The writer, a former head of the Downing Street policy unit, is a Harvard senior fellow
Prime Minister Boris Johnson stated this week that Scottish devolution has “absolutely not overall” been a disaster. He was trying to distance himself from leaked remarks in November when he told English Tory MPs that devolution had been “Tony Blair’s biggest mistake”. But he was right at the time. Blair’s attempts to defuse nationalism simply inflamed it. Johnson’s contortions show how powerful the nationalists have become.
As a half-Scot, I have sympathy with the desire to assert distinct identities. Yet I have been dismayed to see how poorly the Union has functioned during the pandemic. What should have been a UK-wide effort to combat the virus fell into blaming and squabbling, with the Welsh and Scottish administrations insisting on tighter lockdown policies while relying on financial support from the central government in London.
The administration at Westminster has often felt more like a government of England alone. Devolution is lopsided, with Scottish and Welsh MPs voting on English matters, while English MPs cannot vote on matters reserved to Scotland and Wales.
With the Scottish National party pressing for a second referendum on independence if they win Scotland’s May elections, Johnson must decide whether he has the courage to rewrite the constitutional settlement. This cannot be fudged: the prospects for “global Britain” are unravelling, just when the UK is vulnerable in the world.
Unless Nicola Sturgeon, Scotland’s first minister, is derailed by an inquiry into her government’s handling of complaints about Alex Salmond, her predecessor, she will use a May victory to claim a mandate for a second referendum. Johnson plans to refuse this demand on the basis that the 2014 referendum verdict was meant to last for a generation. But the concern in Downing Street is that Sturgeon will run an advisory referendum anyway.
Some of those who want to preserve the Union are urging Westminster to placate the nationalists with something that looks more federal. This would make Scotland, Wales and Northern Ireland self-governing countries in a more equal partnership, co-operating on shared matters. There is logic in the argument that a big offer is needed, since throwing small bones has not quelled the separatist fervour. As former prime minister Gordon Brown has pointed out, the principle of localism is sound: the over-centralisation of power in London hampers local authorities and elected mayors.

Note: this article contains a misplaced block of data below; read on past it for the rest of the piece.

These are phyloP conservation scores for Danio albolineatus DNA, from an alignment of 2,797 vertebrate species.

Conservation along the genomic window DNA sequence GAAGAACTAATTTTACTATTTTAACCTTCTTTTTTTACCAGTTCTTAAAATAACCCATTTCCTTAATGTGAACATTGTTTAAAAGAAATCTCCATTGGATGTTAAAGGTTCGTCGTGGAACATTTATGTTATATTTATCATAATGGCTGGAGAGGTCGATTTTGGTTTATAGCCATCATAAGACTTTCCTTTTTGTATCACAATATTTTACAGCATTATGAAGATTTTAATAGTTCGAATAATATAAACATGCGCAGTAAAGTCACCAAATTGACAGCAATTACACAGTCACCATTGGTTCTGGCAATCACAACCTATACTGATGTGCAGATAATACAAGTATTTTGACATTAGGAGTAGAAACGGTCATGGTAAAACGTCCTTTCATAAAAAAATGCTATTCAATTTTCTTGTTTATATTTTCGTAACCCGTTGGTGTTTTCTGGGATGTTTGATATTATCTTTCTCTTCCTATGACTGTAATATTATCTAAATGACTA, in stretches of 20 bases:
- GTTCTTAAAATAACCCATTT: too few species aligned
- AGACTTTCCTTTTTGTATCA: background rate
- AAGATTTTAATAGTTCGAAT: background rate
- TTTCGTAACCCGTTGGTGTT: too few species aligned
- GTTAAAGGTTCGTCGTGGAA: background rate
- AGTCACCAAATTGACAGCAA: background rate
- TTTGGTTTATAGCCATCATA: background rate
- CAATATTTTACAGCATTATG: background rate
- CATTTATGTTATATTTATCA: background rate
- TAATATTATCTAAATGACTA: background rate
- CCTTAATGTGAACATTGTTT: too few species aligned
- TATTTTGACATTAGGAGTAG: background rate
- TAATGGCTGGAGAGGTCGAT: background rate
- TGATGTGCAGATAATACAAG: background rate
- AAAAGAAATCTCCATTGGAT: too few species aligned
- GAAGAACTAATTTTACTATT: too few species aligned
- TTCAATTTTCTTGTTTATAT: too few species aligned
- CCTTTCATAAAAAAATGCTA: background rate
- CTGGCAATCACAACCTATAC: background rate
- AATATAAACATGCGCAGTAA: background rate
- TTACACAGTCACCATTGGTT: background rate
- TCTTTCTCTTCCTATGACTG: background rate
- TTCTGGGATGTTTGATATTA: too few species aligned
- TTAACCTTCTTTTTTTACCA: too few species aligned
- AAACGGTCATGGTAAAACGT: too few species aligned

But it would be an unworkable federation in which England had roughly eight in 10 of the people and an even higher percentage of gross domestic product. This would necessitate England’s division into regions, something which voters rejected under Blair. It would be a recipe for more layers of government and bureaucracy and more hands held out for subsidies — with the added frustration that the model could make Scotland quasi-independent without having to muster its own military, create its own currency or pay its own way.
Clearly, Brexit has changed the equation by riding roughshod over Scottish desires to remain in the EU and boosting pro-independence sentiment. Johnson should call Sturgeon’s bluff over any advisory referendum, since her argument for breaking previous SNP commitments would have no more weight than that of separatists in Catalonia, whose unconstitutional 2017 referendum has left it in limbo. But something needs to be done.
One answer would be to introduce a new Act of Union: a much crisper settlement with clear accountabilities. This would define the UK as a unitary state with suitable powers devolved and with due respect for each nation’s identity.
But it would also reassert a British identity and keep ultimate sovereignty at Westminster. The leftwing think-tank Scottish Fabians have proposed such an act, which would also set a higher bar for referendums and have the merit of limiting Downing Street’s ability to make ad hoc changes to suit itself.
It would take time to settle the details of which matters would be devolved and which reserved. This could be worked out in something like the “forum of nations” proposed by Brown. Johnson should bite the bullet. As a former mayor of London whose party has pushed forward policies on elected mayors, he knows that the UK is over-centralised. “I think that devolution can work very well,” he said this week. “But it depends very much on what the devolved authorities do.”
Despite exposing the disjointed nature of the Union, the pandemic has also showed some of its benefits. Vaccines have been invented and procured at UK level, using the heft of the British state.
Johnson will never win over the nationalists. He has presented them with an ideal target to perpetuate the myth that England doesn’t care. But the SNP’s attacks show the emptiness of their case. Their contention that Scotland could thrive outside the Union is unconvincing. It might in fact pay a heavy economic price for secession, no matter how high the SNP’s hopes that Scotland would smoothly join the EU and flourish thereafter.
Westminster and the Conservative party have been looking away from the realities of devolution for too long, sleepwalking into disaster. The late Tam Dalyell, a Labour MP, once called devolution “a motorway without exit to a Scottish state”. As we near the final junction, Johnson should hold his nerve. It is time to think big about a new and fair constitutional settlement — but not to cave in to Sturgeon whose party, after all, may not be around forever.
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